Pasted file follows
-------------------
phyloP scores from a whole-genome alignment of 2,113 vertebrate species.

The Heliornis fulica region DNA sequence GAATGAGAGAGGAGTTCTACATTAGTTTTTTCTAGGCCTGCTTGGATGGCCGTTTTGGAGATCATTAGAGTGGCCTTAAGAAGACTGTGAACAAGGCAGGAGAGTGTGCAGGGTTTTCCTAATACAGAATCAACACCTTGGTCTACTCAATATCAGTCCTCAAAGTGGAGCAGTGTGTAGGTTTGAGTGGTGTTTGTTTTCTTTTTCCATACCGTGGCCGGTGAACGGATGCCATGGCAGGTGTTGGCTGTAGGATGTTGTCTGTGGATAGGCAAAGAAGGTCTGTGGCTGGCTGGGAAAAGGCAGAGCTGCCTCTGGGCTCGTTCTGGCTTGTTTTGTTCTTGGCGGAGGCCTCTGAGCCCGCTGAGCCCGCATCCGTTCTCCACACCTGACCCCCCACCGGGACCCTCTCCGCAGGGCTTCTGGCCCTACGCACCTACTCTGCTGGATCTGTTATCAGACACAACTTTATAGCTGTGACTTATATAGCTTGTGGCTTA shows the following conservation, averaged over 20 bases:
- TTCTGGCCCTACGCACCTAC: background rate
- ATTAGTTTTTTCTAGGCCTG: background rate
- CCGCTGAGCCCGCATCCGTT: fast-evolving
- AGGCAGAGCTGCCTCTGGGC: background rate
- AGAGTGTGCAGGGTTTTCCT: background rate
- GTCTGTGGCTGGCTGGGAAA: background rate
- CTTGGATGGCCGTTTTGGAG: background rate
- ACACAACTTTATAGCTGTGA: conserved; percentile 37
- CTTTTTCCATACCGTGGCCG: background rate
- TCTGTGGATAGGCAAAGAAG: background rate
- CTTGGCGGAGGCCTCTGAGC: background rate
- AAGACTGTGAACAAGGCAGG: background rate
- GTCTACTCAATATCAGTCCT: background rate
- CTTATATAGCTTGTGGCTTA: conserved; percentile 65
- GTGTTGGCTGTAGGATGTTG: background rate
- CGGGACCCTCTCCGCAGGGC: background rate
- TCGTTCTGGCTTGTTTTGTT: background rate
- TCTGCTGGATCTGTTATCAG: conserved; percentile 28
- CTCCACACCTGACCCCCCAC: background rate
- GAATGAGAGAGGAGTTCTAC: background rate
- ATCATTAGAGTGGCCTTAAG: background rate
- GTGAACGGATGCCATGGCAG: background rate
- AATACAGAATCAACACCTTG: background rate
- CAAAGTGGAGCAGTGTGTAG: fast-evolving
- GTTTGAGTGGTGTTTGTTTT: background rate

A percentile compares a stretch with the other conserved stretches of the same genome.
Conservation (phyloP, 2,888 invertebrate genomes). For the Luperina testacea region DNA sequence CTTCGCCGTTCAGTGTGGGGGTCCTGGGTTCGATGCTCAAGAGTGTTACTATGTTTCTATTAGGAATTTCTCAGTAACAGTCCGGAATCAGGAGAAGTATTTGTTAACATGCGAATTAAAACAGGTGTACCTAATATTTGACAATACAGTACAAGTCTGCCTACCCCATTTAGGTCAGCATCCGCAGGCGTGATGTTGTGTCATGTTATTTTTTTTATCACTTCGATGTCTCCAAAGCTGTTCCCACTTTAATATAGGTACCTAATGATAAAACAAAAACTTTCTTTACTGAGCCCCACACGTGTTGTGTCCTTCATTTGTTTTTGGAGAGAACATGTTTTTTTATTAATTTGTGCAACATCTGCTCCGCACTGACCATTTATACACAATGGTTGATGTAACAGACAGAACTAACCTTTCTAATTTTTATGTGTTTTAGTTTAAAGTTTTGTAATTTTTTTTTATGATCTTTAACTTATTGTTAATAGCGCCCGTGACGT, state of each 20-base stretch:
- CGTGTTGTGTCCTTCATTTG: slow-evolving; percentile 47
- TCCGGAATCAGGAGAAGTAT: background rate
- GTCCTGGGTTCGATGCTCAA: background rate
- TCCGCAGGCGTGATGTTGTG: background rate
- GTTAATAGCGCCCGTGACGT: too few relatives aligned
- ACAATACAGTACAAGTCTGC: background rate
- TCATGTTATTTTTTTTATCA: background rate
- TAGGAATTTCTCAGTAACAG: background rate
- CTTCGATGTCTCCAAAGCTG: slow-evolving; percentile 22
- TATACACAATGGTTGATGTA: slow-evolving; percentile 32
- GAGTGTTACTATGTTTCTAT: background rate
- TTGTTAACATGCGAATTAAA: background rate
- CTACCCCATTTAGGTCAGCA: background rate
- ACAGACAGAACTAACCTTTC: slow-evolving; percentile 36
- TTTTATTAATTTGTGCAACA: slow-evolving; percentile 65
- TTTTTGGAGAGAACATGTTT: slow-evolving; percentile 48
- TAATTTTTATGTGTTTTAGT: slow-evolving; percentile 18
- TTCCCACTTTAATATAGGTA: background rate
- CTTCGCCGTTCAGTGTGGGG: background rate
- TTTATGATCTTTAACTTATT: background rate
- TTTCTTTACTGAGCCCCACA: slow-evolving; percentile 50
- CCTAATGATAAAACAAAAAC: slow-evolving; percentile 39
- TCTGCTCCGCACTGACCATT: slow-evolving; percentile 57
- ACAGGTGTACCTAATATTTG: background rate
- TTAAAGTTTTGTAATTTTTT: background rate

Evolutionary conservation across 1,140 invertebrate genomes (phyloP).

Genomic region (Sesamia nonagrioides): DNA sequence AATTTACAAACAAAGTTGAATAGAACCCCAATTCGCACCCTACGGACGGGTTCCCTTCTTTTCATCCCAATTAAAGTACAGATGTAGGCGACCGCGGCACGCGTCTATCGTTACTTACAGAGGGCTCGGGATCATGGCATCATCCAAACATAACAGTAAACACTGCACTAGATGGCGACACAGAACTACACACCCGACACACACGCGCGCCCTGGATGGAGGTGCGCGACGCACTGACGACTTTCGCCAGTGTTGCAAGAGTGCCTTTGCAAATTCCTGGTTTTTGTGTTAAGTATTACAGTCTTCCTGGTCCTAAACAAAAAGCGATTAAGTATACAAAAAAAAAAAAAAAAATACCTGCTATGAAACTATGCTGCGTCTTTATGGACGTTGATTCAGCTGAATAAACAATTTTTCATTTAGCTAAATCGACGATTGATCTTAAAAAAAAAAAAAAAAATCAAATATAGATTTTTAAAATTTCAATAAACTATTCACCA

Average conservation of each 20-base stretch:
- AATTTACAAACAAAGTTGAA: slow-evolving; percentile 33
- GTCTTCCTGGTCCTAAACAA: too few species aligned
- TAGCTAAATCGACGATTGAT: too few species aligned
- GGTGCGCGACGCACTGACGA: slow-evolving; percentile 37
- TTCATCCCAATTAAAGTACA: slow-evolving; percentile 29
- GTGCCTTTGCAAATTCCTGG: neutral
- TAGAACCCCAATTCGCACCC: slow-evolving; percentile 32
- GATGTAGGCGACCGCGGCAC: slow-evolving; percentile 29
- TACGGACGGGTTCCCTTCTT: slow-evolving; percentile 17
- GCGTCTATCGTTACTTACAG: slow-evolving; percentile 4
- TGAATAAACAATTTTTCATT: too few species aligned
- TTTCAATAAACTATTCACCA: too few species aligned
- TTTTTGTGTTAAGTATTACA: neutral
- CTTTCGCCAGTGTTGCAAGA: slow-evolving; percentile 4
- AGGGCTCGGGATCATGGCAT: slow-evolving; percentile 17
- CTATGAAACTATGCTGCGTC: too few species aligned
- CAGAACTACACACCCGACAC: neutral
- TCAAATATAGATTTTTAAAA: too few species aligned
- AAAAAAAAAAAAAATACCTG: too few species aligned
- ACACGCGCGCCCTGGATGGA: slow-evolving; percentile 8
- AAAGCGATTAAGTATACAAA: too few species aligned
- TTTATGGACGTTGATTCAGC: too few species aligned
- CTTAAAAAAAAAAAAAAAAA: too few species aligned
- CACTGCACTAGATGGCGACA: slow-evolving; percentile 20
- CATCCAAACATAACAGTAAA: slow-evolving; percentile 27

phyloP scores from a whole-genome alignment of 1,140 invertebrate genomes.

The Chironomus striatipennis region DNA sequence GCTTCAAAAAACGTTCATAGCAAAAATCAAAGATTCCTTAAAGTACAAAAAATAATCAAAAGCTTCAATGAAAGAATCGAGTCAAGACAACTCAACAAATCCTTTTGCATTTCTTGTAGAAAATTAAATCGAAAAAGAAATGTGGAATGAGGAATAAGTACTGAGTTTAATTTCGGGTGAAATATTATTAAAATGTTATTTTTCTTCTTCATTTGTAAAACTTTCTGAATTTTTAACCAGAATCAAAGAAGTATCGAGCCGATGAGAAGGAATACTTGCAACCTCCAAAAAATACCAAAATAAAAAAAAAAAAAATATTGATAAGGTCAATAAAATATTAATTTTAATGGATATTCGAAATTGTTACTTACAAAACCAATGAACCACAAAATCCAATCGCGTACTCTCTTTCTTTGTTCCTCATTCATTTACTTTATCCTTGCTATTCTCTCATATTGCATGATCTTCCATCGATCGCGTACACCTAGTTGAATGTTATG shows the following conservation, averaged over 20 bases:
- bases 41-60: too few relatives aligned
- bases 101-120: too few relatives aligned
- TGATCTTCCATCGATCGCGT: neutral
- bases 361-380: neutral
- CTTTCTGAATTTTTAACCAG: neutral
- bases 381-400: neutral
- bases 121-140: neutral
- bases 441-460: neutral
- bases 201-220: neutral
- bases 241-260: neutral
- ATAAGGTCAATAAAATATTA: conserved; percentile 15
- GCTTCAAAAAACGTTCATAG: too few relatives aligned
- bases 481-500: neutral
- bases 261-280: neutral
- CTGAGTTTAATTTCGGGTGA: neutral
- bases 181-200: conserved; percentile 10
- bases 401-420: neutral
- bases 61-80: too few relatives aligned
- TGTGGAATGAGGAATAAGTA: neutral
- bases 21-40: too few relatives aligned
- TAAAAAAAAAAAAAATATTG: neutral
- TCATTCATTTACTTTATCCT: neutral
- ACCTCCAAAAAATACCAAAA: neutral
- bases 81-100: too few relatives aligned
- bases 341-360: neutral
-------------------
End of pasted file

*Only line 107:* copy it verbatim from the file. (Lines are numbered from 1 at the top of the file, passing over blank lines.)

- ACCTCCAAAAAATACCAAAA: neutral